Lengthy overseas deployment can be tough for Australian Defence Force (ADF) personnel.

To support troops during this time, and to give them something from home to cherish, former RAAF electronics technician, Amos de Pasquale – who died in 2017 – rallied a community of generous “pen turners” in 2008 to form “Pens for the Troops”. 

One of the first to assist in founding the community-based project was current Pens for the Troops coordinator, Bruce Sanders, who said people from all walks of life contribute to the scheme. 

“They do this in appreciation for what the men and women of our ADF do for us in keeping our nation safe,” Mr Sanders said.

“The pens are mainly crafted from Australian timber or handcrafted resin blanks, mostly with Defence Force themes. 

“These pens take an enormous amount of time and experience to produce.”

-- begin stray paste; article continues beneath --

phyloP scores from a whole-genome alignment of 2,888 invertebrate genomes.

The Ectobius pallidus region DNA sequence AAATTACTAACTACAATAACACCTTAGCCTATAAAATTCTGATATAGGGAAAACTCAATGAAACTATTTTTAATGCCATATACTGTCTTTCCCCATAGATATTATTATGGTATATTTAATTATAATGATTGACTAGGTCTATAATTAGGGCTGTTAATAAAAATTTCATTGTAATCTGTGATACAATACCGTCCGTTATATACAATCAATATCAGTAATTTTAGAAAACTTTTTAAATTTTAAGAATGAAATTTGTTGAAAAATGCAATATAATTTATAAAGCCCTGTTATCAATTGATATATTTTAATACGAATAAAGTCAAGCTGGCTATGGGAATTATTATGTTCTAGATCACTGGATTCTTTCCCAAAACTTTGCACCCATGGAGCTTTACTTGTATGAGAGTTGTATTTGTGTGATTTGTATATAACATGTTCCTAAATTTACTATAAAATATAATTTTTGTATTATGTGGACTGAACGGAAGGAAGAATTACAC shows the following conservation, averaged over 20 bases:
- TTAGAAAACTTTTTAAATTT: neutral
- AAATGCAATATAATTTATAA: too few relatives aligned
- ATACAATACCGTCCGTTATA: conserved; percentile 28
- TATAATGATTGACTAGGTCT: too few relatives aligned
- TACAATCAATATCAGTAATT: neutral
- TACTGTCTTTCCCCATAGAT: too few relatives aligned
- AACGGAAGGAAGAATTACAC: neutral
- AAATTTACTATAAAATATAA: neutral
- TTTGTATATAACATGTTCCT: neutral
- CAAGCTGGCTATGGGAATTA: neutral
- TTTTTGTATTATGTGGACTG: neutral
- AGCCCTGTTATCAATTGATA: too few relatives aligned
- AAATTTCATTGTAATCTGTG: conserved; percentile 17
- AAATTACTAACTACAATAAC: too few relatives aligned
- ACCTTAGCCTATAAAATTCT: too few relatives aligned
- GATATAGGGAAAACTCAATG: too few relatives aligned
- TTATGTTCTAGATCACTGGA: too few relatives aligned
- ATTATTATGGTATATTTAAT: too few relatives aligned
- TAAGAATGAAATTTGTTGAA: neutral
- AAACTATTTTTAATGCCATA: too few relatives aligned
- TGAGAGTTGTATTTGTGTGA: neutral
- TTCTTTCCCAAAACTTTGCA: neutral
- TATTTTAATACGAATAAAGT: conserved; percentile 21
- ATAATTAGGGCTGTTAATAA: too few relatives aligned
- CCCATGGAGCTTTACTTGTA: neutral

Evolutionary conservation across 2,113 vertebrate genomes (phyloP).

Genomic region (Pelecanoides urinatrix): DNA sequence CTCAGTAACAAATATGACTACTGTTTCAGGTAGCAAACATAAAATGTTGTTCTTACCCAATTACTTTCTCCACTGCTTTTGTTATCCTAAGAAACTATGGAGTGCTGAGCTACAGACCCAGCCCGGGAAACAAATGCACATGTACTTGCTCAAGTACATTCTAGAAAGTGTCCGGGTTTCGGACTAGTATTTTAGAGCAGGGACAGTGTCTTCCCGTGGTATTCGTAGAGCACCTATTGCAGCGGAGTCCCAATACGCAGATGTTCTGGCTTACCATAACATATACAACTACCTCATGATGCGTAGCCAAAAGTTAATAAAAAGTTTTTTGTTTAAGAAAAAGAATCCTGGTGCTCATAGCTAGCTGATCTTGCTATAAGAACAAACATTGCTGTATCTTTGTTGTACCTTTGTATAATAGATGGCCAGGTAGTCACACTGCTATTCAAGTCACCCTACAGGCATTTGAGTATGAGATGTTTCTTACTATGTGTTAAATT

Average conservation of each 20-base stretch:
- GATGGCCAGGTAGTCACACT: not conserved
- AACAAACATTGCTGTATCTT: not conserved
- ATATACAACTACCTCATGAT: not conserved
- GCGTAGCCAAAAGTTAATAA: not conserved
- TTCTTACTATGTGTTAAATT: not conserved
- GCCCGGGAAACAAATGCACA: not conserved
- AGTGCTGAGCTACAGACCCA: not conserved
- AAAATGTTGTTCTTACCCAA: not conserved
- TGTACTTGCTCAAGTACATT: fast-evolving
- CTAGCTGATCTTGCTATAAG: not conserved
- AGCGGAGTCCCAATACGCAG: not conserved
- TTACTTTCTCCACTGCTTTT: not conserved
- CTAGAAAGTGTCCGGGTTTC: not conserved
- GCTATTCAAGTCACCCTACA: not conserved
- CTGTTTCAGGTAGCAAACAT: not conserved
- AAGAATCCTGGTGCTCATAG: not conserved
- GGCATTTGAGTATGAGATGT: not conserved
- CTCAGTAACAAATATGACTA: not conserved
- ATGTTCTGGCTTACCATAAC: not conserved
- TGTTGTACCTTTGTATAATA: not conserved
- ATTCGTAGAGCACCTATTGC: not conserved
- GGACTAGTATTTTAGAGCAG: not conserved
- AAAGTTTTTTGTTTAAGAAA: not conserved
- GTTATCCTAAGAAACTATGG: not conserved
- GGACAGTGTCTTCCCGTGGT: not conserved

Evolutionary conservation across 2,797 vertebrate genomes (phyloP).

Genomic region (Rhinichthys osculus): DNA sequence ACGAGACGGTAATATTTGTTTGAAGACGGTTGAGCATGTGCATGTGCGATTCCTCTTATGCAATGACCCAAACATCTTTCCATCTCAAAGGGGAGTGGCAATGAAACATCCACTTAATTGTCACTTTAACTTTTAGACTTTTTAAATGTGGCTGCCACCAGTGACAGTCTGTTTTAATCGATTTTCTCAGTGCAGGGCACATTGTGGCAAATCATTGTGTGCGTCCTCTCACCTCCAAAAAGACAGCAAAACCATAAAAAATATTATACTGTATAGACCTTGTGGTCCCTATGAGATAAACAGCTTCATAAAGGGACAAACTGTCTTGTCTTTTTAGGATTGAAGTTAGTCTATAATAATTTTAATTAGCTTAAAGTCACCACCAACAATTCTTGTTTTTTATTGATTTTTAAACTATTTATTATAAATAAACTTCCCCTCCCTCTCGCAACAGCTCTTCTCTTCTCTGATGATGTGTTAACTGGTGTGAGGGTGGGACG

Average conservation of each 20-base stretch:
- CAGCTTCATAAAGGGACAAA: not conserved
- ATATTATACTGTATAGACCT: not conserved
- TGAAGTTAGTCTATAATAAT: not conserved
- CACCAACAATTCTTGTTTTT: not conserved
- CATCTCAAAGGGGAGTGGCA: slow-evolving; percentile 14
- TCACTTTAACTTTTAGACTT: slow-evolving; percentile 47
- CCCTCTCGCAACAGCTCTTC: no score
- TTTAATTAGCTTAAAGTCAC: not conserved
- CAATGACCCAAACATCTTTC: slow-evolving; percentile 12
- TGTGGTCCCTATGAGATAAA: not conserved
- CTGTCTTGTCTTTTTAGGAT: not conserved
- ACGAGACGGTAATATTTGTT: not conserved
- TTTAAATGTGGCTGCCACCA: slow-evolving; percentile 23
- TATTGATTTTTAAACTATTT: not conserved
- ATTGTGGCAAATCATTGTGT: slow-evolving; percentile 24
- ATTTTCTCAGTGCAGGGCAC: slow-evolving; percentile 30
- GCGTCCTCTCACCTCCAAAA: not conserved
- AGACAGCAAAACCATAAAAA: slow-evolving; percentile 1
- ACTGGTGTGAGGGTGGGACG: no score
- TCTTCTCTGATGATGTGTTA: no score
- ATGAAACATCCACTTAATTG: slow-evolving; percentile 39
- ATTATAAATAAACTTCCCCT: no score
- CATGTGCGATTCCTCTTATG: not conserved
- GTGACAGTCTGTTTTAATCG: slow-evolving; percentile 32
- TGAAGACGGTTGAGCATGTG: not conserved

To receive something that I can carry around with me forever as a memento of my first deployment is special.

Mr Sanders said Pens for the Troops has sent pens to deployed personnel all over the world, from Afghanistan, Egypt, Iraq and East Timor, to Royal Australian Navy ships and submarines.

“We get a lot of feedback and it’s pleasing to find that the pens are appreciated and used to handwrite letters to send back home,” Mr Sanders said.

“Most say the pens are treasured and it’s wonderful to have a part of Australia with them when they are deployed.

“None of this would be possible if it wasn’t for Amos de Pasquale, the original founder.”

Leading Aircraftwoman Rebecca Harris, who is on her first deployment supporting the C-130 Hercules and C-17 Globemaster aircraft in the Middle East, received a pen.

“To receive something that I can carry around with me forever as a memento of my first deployment is special,” Leading Aircraftwoman Harris said. 

“The fact that it was handmade with Australian Yellowbox makes it even better – it’s like carrying around a piece of home.”

Pens for the Troops provided 2284 pens to deployed personnel for Anzac Day this year, and while the impact of COVID-19 has reduced the volunteers’ capacity to produce more pens, they are striving to create more than 1500 pens for Remembrance Day.